Here are a couple of tangible and intangible parameters on which you can select or reject a broker. First, the very obvious which you can get answers by sheer observation - what is the size of the broker's office, does he have facilities like phone, fax, email, a website. Also, how much staff does he have? The broker should be accessible and have systems in place so that he or she can be contacted easily. A proper office demonstrates his or her commitment to the business over long term.
              It is a significant positive if a broker has more than one office and the location of his office in a prime commercial centre exhibits his financial muscle.
              Next come things which you can inquire of a broker: Since when has the broker been practicing? Experience is an important indicator: Find out about the broker's knowledge and ability to communicate effectively. A good broker can help facilitate the best deal by virtue of his or her knowledge of the market and save you a lot of pain by helping you navigate through legal glitches. One should also know which are the areas covered under his purview and his network partners, number of partners and areas covered through partners.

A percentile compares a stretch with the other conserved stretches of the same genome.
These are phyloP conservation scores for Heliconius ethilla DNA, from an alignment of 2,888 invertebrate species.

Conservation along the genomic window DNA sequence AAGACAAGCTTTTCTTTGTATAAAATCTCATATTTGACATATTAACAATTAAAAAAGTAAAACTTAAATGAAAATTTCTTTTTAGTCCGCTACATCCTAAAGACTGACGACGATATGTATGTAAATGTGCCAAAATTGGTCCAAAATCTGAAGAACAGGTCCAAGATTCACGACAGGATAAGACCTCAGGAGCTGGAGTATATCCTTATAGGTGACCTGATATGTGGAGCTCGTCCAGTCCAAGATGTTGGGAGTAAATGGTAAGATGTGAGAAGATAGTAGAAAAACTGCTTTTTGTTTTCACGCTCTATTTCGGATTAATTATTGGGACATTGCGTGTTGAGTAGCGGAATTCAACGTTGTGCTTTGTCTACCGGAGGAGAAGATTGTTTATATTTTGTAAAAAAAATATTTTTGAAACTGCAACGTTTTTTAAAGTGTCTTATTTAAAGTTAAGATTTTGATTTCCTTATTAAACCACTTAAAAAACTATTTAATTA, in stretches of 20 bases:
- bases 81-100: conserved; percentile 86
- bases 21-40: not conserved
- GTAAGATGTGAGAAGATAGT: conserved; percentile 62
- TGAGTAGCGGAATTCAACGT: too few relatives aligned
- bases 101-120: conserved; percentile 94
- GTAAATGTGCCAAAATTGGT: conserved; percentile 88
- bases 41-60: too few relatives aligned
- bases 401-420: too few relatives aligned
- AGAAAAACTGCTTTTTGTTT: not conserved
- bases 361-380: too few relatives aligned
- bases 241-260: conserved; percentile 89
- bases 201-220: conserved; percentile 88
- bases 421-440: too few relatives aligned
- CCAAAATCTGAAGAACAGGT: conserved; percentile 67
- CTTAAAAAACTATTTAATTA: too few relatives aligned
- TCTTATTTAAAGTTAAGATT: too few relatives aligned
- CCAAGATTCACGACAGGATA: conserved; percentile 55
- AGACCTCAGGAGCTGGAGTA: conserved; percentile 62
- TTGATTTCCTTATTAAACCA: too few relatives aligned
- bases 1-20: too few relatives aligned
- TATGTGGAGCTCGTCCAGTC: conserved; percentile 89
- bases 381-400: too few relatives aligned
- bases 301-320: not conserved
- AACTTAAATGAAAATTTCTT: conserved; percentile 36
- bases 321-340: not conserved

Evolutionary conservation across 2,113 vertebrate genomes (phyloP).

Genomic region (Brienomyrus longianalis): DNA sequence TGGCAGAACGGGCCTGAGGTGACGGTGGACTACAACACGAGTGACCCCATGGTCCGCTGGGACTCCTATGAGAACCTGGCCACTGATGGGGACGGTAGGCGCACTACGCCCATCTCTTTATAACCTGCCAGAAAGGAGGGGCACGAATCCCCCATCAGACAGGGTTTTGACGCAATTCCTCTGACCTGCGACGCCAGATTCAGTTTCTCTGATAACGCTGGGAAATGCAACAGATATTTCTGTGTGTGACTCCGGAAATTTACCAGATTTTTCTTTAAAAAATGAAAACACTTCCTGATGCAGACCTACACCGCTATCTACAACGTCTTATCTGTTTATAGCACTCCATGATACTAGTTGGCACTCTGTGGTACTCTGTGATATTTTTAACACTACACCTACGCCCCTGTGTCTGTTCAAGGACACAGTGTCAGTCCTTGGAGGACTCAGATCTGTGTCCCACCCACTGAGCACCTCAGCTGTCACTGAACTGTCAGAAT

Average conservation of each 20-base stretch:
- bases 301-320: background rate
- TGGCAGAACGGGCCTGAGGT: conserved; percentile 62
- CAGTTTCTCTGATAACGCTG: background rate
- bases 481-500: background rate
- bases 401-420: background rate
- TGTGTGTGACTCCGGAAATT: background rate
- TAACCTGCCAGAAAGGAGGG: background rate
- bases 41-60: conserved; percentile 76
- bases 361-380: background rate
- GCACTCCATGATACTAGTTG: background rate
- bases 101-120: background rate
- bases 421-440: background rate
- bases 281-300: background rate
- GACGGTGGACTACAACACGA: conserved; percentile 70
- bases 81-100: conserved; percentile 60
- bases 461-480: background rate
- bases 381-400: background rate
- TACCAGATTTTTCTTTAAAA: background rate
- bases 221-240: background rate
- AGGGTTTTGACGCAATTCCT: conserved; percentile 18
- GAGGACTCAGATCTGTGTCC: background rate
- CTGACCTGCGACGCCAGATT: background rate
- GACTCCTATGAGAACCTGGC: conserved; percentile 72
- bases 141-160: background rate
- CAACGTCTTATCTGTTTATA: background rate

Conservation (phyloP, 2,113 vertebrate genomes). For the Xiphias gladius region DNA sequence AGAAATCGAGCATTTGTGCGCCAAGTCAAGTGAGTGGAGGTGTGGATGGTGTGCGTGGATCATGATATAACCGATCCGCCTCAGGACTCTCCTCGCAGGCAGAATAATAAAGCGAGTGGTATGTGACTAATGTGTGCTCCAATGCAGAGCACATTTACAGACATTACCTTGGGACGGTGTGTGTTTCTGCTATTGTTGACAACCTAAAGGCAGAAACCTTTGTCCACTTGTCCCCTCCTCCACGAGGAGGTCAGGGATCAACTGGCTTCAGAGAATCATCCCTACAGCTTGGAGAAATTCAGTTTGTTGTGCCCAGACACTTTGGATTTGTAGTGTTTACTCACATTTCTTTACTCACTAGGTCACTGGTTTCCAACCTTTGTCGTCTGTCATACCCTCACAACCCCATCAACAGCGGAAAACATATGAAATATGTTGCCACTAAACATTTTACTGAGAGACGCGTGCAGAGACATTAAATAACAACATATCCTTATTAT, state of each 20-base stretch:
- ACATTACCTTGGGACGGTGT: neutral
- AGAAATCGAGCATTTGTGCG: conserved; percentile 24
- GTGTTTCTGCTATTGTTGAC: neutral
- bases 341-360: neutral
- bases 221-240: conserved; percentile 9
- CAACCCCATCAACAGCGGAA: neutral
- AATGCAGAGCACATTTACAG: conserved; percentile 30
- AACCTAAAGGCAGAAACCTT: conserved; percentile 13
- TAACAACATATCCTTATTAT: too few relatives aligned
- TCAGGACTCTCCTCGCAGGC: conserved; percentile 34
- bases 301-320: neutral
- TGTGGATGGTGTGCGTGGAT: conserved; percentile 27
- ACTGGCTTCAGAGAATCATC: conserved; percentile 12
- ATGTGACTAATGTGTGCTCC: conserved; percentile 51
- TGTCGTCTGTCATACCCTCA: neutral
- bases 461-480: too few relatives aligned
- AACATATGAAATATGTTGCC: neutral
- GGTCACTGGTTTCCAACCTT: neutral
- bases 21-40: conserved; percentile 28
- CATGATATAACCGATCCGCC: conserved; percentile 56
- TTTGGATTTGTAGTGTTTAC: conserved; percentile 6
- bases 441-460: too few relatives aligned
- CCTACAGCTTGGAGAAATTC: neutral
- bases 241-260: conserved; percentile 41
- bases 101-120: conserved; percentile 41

Also ask the broker about his networks by enquiring about all the areas where he practices. A qualified broker will be able to tap a wide network of other brokers, builders and individuals in a short time. One should ask the broker if he is an authorized agent for any developer. Also ask him about the average volume of transactions per month and about the volume of properties held by him, and the percentage of repeat customers.